Silverlight sucks. I guess Flash was beginning to annoy Microsoft, so they made their own version. We don't need it and we don't want it. How many sites use it?
With the Silverlight requirement, this is now a nonstarter. Google Docs doesn't require you to install plugins and it just WORKS.
It's should be clear enough which company is web apps savvy and does web apps well aka Google and which company is flailing around trying to survive in a open web world. I let you figure out which company is that.
@Open Web, I just want to make sure you understand that Office Web Apps do not require Silverlight. Silverlight is supported and some features are enhanced when it is installed.
You should rename the title of this post to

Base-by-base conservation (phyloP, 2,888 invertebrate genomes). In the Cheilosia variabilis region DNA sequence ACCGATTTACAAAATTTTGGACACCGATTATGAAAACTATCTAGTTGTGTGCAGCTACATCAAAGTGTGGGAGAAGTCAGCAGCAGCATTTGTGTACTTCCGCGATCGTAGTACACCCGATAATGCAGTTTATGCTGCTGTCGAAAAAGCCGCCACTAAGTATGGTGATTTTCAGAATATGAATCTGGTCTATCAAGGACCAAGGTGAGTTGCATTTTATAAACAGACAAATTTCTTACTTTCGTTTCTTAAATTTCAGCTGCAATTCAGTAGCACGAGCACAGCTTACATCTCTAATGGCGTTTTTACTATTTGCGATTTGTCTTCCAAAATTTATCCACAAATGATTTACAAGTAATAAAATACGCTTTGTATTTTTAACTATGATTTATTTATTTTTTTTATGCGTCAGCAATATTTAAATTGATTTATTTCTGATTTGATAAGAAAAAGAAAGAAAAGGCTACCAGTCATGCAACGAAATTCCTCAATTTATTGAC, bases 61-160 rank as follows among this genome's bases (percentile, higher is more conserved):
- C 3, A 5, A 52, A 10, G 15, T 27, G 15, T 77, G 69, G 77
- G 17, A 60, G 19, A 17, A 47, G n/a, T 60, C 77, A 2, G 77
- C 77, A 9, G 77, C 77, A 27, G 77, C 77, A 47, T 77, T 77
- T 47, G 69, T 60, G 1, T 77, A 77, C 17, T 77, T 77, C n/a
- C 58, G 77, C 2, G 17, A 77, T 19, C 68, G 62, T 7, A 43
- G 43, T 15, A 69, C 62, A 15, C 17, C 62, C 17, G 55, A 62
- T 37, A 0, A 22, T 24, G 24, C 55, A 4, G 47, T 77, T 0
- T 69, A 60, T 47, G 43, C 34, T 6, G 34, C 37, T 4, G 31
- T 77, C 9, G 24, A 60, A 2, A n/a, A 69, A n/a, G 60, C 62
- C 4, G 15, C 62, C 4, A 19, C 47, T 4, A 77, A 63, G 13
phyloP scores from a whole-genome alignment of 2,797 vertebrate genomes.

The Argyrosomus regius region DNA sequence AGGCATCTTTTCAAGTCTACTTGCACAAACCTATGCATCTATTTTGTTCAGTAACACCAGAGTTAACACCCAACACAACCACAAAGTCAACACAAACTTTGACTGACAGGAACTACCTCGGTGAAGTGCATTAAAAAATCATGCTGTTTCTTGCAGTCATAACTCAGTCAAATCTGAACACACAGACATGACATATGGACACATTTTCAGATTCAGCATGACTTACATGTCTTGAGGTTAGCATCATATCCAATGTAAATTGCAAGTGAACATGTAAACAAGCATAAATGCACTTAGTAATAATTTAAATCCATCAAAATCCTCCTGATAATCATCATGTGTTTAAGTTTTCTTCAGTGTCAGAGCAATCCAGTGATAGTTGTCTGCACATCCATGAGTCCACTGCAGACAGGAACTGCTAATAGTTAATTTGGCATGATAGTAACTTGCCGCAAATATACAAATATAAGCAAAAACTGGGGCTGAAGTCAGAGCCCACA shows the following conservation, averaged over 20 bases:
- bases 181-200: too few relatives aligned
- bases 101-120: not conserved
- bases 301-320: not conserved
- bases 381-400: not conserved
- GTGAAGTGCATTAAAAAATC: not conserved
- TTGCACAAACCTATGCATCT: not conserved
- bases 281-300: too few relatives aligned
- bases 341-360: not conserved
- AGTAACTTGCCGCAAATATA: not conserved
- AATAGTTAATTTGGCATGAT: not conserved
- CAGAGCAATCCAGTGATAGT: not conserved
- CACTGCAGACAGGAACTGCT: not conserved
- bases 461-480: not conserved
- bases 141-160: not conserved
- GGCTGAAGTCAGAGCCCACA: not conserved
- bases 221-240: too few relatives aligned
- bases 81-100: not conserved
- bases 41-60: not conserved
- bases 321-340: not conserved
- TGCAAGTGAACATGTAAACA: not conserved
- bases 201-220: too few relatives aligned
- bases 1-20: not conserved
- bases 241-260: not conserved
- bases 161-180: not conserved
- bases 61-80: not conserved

THE OFFICE WEB APPS LOVE SILVERLIGHT
It's clear enough this is just an attempt to increase the Silverlight installed base.
Does it work with Firefox 3.6? If not then it's typical MS.
Wi shutt out Opera and Chrome ? Thay are very popular i whould rather se that Safari got shutt out for the support of office 2010,
becous as i said Opera and Chrome is more used than Safari.
Your blog doesn't reflect reality. If I go to:
I also get redirected to:
on Firefox 3.5.2 under GNU/Linux -- which also isn't listed on that page.
Just to be clear, nothing you see on workspace.office.live.com should be interpreted as proof of anything. The Office Web Apps have not been made available yet. When they are, the information above will be accurate.